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For many people, the idea of a credit score is hard to understand. We all understand that the higher your score
is, the better your score is. But some still find themselves.

For many people, the idea of a credit score is hard to understand. Often times seasoned financial consultants don’t fully understand either. But we all understand that the higher your score, the better. But some still find themselves asking, "what does my credit score mean?"

Your credit score tells prospective lenders how much of a credit risk you are. The higher the score, the less of a risk you represent to the lender. It is made up of a combination of factors based on your previous credit use. In many situations, this score can define how much access to new credit you get. It’s always important, then, that you choose actions to help build your credit score to keep your options open.

How Your Credit Score Works
A credit score is a number representing the way you’ve used credit in the past. Today’s technology has you analytically figured out and can factor this behavior in their score. Some of these factors include:

  • How much debt you owe
  • The type of debt you owe
  • If you make payments on time
  • Length of credit experience
  • How much debt you have compared to how much available credit you have
  • How many times you’ve recently applied for credit
  • If only making minimum payments

The Reality
If you have debt, the best way to keep your score above water is to pay your debt as you agreed to pay it when you agreed to accept the credit card or loan. Easier said than done. But, what happens when you have difficulty in making payments? What does the credit score do for you then?


Let’s go further. Understand that there is no "universal’ type of credit score. There are lots of scores. Each of the three credit bureaus have their own scoring algorithms, for many different purposes. Lenders can also have their own scoring algorithms. Lenders may use different scoring algorithms depending on what the purpose of the loan is for. And additionally, does the lender utilize 1, 2 or 3 of the credit bureaus to determine the score value? It gets complicated and hazy. Just how the credit bureaus and lenders like it. And they love to lend you money so that they can collect interest payments for as long as possible to keep the treadmill running.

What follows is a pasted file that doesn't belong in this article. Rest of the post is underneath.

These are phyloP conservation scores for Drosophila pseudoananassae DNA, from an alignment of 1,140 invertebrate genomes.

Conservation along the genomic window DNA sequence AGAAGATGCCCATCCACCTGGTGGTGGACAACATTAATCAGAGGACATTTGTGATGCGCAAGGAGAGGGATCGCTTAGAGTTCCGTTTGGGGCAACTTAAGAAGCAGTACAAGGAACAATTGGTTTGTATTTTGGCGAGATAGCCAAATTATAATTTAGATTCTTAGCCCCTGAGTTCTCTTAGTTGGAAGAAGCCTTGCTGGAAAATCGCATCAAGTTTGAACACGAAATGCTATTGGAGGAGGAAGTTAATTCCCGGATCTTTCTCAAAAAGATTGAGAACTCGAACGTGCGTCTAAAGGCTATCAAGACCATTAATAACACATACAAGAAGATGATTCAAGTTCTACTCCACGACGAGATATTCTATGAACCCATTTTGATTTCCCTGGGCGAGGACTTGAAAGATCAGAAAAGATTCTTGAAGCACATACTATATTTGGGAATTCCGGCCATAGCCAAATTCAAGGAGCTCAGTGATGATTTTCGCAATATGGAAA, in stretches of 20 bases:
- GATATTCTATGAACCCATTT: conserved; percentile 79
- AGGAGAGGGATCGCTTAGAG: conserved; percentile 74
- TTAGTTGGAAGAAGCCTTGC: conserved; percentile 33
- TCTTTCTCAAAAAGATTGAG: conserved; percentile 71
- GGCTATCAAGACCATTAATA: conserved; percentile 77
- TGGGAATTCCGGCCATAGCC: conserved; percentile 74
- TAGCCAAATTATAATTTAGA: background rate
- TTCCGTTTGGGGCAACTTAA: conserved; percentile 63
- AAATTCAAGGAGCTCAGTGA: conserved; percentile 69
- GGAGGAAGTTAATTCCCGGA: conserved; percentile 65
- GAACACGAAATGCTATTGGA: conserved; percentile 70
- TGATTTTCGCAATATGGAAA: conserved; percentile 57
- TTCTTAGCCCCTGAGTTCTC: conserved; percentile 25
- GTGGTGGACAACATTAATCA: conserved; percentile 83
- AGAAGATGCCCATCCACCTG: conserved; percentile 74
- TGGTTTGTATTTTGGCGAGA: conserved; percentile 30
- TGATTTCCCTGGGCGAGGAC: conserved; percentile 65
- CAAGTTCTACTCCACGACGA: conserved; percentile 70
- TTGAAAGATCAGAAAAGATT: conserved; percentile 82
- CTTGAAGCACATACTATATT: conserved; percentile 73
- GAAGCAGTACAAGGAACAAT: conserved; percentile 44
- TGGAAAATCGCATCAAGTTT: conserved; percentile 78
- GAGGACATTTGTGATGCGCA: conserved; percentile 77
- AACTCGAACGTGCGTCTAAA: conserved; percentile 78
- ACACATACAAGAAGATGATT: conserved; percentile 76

Let’s be real, a credit score is an "I Love Debt" score and is not a measure of anything. The only way to have a credit score is to go in debt, stay in debt, and pay it perfectly. You can inherit $10 million today or get a pay raise and your score would not change a single point. This may sound crazy but when was the last time the grocery clerk said that since you have a high credit score, your bread and milk is free? So, the score does nothing for you, right?

Well it does one thing and that is to keep you in debt!

Free Credit Reports and Scores Everywhere You Look

Did you ever wonder why are there so many websites where you can obtain your credit scores with no fee? How can companies offer free credit scores and not charge fees? There is a primary reason and it’s a big one. The answer is data. Just like Google and Facebook collect information concerning pretty much everything about you, the free credit score model is based on collecting data and determining what you like and or need. That personal information is sold to marketers who in turn solicit you to buy stuff or seek new credit. Your name, address, city, state, zip and a few other items are treated as gold because, it is.

How Bankruptcy Impacts Your Credit Score

When you need help, you may think bankruptcy is the only option. However, it is less than ideal in a variety of ways. Bankruptcy will remain on your credit report for the next 7 to 10 years. During this time, it will impact your credit score, employment possibilities, access to new credit and your name may appear in a local newspaper. Enough said.

Advantages with Debt Negotiation

If you are reading this far, it is because you have a debt problem, not a credit score problem.

Debt Negotiation will affect your credit score in the beginning of the program as you are agreeing to make negotiated settlement payments on the balances you owe.

A report, https://americanfaircreditcouncil.org/wp-content/uploads/2018.02.05-AFCC-Report-Consumers-in-Crisis.pdf, indicates that

  • Debt Negotiation on average saves consumers $2.65 for every $1 in fees paid
  • More the 95% of clients receive savings in excess of fees
  • Most consumers see in initial account settlements within 4 -6 months of program start
  • Clients pay no settlement fees until settlements are obtained

Conclusion: Debt negotiation may not impact your score nearly as much as a bankruptcy. It also is not likely to remain on your credit report as long either. We find that once a negotiated settlement has been paid in full, the derogatory comments generally disappear, and the credit report indicates the debt as "Paid" thus allowing you to obtain more credit. But why would you do that all over again?

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